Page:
Regional Reviews: San Francisco
A Good Production of The Goodbye Girl
The Bus Barn Stage Company of Los Altos is currently presenting a good, scaled-back production of Marvin Hamlisch, David Zippel and Neil Simon's The Goodbye Girl without all of the bells and whistles of the New York production of 1993. The story, and even some of the dialogue, comes straight from the successful film of the same name. This production is graced by two talented leads: Molly Carter as Paula and David Curley as Elliott.
The Goodbye Girl opened at the Marquis Theatre in New York on March 4, 1993. How could such a musical miss, with Bernadette Peters and Martin Short in the lead, music by Marvin Hamlisch, lyrics by David Zippel, book by Neil Simon and directed by Michael Kidd? Reviews were tepid and most people blamed the director for mounting a mammoth production for such a simple story.
London's West End presented a drastically rewritten version on the smaller stage of the Albery Theatre in 1997. This production starred Gary Wilmot and Ann Crumb. Reviews were better and, as one reviewer said, "Nicely done." Later that year, this version was presented in Philadelphia with Donna McKechnie and Tony Freeman. Many regional and community theaters have latched onto the musical through its representatives at MTI. The delightful show needs only two top singers/actors and a small cast with minimum scenery to make it a hit with the audience. Bus Barn has two top singers/actors and presents an audience friendly piece.
The Goodbye Girl tells the story of Paula (Molly Carter), a 33 year old ex-Broadway dancer who has had a long sequence of failed relationships with actors. She is the mother of 10 year old Lucy (Emily Trumble), who is very hip in the ways of New York City actors and dancers. Paula's latest boyfriend, Tony (not seen in the musical) , whose name is on the lease, has split for Spain for a role in a film leaving Paula and Lucy high and dry. To make matters worst, without Paula's knowledge, Tony has sublet the apartment to another actor, Elliott (David Curley), just in from Chicago to play Richard the Third in the Shakespeare play of the same name.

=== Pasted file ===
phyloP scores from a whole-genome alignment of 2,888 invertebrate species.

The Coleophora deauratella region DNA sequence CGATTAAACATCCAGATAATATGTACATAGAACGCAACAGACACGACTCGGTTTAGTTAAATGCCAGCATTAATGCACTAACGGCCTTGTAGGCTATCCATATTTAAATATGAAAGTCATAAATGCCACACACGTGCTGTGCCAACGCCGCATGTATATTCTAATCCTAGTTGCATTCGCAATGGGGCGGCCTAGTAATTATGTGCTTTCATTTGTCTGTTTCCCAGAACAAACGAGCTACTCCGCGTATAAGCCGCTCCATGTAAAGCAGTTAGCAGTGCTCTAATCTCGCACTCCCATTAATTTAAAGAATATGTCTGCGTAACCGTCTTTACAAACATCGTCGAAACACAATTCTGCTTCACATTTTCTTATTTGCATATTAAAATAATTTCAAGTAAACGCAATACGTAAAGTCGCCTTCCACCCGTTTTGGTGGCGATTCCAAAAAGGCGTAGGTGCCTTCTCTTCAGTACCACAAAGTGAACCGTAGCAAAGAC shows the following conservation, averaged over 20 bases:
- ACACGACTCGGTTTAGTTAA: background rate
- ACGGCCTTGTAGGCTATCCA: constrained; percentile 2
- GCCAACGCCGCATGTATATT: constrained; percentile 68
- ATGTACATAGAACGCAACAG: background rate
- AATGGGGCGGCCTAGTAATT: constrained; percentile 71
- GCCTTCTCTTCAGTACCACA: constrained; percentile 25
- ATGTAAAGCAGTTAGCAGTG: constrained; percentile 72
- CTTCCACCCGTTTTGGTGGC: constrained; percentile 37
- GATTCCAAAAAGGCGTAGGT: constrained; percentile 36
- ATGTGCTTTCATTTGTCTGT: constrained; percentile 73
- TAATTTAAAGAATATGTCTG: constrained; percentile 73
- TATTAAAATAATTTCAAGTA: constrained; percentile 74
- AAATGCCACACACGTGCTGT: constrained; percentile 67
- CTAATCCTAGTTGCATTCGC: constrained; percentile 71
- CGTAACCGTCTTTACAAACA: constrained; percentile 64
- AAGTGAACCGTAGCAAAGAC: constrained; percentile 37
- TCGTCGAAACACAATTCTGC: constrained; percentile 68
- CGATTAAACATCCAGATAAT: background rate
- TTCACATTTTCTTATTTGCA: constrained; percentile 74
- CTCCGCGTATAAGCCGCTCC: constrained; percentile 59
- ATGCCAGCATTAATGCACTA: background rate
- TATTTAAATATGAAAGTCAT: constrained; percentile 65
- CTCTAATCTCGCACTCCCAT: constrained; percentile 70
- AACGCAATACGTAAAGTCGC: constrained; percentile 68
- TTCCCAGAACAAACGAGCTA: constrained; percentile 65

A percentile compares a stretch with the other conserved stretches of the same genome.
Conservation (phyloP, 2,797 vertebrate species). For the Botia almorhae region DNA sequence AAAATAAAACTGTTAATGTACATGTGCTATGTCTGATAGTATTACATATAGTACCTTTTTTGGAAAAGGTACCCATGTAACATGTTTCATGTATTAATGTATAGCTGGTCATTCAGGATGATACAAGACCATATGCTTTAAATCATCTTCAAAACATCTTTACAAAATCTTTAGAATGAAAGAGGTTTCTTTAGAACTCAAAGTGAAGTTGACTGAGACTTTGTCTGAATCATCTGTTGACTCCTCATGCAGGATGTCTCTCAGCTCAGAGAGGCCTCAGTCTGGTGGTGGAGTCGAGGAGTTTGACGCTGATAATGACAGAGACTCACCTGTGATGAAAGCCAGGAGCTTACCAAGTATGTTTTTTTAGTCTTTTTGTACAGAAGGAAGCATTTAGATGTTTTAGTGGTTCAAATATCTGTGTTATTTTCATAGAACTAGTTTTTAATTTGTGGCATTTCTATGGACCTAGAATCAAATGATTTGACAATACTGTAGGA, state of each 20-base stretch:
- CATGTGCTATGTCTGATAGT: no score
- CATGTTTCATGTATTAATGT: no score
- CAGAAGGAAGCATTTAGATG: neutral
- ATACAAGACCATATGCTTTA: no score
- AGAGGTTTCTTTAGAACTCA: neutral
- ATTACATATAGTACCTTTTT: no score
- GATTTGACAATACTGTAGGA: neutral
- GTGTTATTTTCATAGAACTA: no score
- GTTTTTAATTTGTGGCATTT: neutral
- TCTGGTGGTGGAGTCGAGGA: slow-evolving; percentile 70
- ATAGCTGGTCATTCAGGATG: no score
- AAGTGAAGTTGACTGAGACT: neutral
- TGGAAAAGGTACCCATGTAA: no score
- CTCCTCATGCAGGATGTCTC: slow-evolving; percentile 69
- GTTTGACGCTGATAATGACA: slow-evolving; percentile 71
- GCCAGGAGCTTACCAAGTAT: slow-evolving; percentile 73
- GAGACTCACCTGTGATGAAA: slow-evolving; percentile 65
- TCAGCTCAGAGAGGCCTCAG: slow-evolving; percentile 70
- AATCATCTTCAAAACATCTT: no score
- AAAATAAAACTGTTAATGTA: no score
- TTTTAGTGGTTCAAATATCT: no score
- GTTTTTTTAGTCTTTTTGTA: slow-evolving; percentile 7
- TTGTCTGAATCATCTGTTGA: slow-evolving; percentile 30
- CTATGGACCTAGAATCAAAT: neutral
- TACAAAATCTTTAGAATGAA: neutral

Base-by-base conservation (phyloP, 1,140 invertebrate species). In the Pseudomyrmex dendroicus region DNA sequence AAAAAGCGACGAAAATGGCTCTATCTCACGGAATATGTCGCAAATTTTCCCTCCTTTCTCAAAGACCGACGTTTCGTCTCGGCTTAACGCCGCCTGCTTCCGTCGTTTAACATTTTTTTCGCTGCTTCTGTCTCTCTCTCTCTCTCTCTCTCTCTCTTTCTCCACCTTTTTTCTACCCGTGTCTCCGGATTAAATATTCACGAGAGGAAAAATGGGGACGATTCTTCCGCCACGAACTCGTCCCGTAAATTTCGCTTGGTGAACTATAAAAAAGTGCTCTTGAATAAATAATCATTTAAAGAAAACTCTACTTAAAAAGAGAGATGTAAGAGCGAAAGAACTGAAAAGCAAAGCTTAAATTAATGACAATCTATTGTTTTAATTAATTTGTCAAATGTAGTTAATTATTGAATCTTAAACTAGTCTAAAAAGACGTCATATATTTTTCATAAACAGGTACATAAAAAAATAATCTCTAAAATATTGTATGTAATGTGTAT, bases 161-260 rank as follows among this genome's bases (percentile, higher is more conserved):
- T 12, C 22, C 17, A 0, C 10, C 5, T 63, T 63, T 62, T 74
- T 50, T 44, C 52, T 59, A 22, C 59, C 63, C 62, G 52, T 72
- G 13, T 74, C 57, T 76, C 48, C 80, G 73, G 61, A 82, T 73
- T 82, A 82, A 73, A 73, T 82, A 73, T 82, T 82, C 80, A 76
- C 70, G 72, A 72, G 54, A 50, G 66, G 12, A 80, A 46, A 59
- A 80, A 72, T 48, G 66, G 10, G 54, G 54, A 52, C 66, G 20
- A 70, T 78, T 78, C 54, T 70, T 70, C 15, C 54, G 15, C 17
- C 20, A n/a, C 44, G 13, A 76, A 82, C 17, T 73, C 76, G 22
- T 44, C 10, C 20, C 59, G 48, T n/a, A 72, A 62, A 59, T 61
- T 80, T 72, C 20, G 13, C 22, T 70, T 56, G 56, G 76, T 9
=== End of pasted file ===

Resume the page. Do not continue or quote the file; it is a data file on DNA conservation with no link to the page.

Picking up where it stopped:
Paula and Elliott make an agreement to share the two bedroom apartment, and there is great animosity between the two. However, we all know what is going to happen since hate turns to love by the second act. Neil Simon's quips fly fast and furious between the two. There is plenty of broad comedy, with the romantic bits coming in later.
A major highlight toward the end of the first act happens when the Hungarian director (Ray Renati) wants a new and drastic version of Richard. He wants Elliot to play the king as a man impersonating a woman impersonating a man. Go figure how this comes about, but Curley really camps up a storm, dressed in tights with a balloon type pant that makes him look like a court jester. His fey Richard is hilarious and brings down the house.
Gregg Zigler does a clever put on of Richard Simons on the television show. He even looks like the guy as he is dressed in a basketball outfit yelling to the audience as to who is skinny, who is mid-fat and who is really fat. He proceeds to introduce three dancers dressed in foods that you should not eat singing "Too Good To Be Bad." Dawn K. Burroughs does a nice bit as the sassy landlady. She also sings a nice rendition of "2 Good 2 B Bad" to Lucy. Emily Trumble as the 12 year old daughter has a big, melodic voice and tremendous composure.
David Curley, who has played in TheatreWorks productions of Ragtime, Bat Boy and Memphis, is first-rate. This is the first time Curley has been able to sing a lead, and he has a strong and clear voice. His singing is easeful and confident. He uses the Richard Dreyfuss voice in most of the dialogue and it works fine. Molly Carter as Paula is a perfect foil for David Curley. She reminds me of Dorothy Collins, and her performance comes over as a sympathetic person who has seen too many men walk out of her life. She has a good voice for the Hamlisch songs and good harmony in her duets with Curley and Trumble. Her dance moves are also great.
Marvin Hamlisch's score reminds me of some of his songs in A Chorus Line, though some of the songs are bland. However, they do blend well with the story. David Zippel's lyrics are clever in some of the songs, especially "This Is As Good as it Gets," the opening song. Direction by Barbara J. Cannon is on the mark. All in all, this is a nice, pleasant musical for community theater.
The Goodbye Girl runs through April 17. The Bus Barn theater is located in the Hillview Community Center just off San Antonio Road in Los Altos. For tickets call 650-941-0551 and check out www.busbarn.org.
The Bus Barn Theatre Group's next production is Pierre and Marie, adapted by Ron Clark and based on the play Les Almes de M. Schutz by Jean-Noel Fenwick. It opens on May 20th and runs through June 19.